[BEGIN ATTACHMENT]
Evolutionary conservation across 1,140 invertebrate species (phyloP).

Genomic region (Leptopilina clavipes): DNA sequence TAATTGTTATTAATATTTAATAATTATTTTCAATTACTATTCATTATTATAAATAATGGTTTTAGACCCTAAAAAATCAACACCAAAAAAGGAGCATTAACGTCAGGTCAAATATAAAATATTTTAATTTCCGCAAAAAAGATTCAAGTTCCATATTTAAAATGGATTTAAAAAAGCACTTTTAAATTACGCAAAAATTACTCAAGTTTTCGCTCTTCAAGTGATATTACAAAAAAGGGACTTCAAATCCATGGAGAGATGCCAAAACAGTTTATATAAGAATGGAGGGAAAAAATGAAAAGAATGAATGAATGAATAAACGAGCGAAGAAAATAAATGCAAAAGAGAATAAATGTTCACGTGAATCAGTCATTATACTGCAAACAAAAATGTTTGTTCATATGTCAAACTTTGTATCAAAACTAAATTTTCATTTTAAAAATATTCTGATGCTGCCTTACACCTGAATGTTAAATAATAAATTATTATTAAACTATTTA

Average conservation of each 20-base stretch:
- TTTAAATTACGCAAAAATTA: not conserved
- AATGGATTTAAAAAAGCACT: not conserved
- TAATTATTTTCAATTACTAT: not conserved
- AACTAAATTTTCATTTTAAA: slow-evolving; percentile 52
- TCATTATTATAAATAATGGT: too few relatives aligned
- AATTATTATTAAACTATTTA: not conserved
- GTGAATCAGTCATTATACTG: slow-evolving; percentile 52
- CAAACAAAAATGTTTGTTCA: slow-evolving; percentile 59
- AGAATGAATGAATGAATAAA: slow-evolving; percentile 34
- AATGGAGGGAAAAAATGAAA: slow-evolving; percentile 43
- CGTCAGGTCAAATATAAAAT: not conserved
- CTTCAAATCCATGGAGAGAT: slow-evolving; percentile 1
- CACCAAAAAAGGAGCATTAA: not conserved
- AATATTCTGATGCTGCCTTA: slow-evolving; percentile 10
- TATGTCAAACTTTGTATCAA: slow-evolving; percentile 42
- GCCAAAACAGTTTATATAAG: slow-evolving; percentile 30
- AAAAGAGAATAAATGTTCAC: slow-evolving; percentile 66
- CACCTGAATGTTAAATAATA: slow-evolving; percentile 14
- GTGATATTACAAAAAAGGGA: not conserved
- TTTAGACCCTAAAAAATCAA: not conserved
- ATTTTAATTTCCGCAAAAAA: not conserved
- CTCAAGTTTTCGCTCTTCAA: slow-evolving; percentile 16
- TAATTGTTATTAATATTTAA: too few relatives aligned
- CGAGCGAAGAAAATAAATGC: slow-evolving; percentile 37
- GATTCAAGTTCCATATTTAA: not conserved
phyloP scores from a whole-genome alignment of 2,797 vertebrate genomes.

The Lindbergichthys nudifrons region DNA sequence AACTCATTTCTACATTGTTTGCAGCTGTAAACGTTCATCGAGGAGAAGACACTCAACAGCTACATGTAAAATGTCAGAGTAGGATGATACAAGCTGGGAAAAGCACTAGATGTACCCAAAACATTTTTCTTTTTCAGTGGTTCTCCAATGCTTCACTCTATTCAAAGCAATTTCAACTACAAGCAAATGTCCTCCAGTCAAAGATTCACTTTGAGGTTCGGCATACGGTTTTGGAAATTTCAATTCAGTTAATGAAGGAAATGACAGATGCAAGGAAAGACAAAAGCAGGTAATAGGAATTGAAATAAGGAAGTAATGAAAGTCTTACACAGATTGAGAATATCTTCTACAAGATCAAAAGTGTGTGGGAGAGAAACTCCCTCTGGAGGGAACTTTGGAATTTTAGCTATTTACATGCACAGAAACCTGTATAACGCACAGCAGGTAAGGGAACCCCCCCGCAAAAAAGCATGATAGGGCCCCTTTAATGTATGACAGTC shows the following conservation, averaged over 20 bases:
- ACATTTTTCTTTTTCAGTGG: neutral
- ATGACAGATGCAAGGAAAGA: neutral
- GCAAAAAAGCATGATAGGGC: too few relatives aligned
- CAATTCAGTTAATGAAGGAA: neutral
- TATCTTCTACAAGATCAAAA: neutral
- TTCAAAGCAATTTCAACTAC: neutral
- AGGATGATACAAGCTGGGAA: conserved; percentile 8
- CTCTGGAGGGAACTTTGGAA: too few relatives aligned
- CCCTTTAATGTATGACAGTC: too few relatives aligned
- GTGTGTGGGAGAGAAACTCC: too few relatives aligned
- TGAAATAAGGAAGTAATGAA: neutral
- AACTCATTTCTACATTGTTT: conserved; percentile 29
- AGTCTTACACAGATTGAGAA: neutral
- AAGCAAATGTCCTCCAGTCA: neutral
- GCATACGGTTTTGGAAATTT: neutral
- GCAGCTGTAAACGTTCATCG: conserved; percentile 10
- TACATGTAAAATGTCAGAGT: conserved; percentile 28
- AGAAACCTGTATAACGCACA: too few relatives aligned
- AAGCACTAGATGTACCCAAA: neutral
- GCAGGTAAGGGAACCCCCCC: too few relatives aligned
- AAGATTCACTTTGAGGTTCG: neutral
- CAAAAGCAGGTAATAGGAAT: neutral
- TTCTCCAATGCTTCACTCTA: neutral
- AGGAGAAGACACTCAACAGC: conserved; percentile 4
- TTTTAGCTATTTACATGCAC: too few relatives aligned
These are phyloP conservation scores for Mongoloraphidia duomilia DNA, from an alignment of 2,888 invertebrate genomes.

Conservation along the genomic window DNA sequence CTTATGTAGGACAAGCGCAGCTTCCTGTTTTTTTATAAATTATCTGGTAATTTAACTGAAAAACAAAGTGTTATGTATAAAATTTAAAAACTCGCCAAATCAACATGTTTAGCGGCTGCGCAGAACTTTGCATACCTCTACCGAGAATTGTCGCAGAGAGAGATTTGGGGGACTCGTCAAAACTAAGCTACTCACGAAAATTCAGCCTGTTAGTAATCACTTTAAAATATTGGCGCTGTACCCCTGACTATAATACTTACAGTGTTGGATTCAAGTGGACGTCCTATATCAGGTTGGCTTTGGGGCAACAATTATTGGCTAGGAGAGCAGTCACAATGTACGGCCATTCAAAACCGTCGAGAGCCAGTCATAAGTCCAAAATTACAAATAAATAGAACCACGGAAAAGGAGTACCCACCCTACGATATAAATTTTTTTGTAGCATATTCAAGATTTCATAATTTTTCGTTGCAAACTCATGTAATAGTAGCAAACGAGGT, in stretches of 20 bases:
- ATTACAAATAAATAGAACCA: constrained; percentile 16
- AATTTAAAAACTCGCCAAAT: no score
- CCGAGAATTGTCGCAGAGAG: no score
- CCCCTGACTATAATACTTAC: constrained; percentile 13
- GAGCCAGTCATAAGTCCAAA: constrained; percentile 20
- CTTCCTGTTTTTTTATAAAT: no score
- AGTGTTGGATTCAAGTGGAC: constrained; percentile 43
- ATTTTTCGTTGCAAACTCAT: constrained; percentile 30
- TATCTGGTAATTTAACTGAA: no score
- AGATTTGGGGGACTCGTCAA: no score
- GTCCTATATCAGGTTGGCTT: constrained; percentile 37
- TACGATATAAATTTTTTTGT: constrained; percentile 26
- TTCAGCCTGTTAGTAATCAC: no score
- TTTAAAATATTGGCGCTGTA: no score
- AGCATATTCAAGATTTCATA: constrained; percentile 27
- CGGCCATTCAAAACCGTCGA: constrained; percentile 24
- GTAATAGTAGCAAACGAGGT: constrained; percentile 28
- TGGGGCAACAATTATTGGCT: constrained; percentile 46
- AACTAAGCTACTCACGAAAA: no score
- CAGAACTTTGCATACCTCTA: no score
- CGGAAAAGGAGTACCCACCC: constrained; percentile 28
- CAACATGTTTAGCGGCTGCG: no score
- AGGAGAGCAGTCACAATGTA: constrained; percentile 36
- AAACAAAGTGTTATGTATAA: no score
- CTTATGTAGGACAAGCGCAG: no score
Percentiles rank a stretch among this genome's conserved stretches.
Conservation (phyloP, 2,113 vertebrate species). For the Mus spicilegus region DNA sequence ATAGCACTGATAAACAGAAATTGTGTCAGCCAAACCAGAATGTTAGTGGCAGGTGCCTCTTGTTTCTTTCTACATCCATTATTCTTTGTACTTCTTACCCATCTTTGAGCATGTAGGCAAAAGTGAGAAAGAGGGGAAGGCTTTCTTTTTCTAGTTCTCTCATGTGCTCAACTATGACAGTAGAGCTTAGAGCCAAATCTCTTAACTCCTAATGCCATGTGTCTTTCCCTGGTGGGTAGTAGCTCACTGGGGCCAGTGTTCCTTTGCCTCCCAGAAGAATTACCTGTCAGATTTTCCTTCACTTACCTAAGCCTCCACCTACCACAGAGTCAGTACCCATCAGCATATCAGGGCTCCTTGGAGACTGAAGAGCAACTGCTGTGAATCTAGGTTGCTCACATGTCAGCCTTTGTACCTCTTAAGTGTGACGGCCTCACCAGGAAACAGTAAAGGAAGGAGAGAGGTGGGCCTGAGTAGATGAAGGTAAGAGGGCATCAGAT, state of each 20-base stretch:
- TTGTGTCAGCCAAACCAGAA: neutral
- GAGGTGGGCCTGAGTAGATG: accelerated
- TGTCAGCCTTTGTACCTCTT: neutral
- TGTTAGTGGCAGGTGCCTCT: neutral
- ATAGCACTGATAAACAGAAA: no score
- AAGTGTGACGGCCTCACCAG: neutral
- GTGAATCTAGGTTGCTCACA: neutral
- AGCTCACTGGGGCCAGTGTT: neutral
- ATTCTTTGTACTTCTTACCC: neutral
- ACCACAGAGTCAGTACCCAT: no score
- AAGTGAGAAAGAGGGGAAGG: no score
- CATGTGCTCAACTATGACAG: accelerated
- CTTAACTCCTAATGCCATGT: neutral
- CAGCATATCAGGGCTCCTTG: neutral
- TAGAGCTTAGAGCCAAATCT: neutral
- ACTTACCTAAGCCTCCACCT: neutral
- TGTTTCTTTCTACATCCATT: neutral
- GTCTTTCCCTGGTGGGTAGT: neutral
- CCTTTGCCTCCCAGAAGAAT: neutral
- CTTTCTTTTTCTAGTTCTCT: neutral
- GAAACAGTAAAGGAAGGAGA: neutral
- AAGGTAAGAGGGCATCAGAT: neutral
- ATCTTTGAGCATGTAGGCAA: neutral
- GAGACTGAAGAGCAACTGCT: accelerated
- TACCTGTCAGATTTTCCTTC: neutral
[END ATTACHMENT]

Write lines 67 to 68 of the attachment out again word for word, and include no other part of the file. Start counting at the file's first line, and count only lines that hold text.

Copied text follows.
- AGATTTGGGGGACTCGTCAA: no score
- GTCCTATATCAGGTTGGCTT: constrained; percentile 37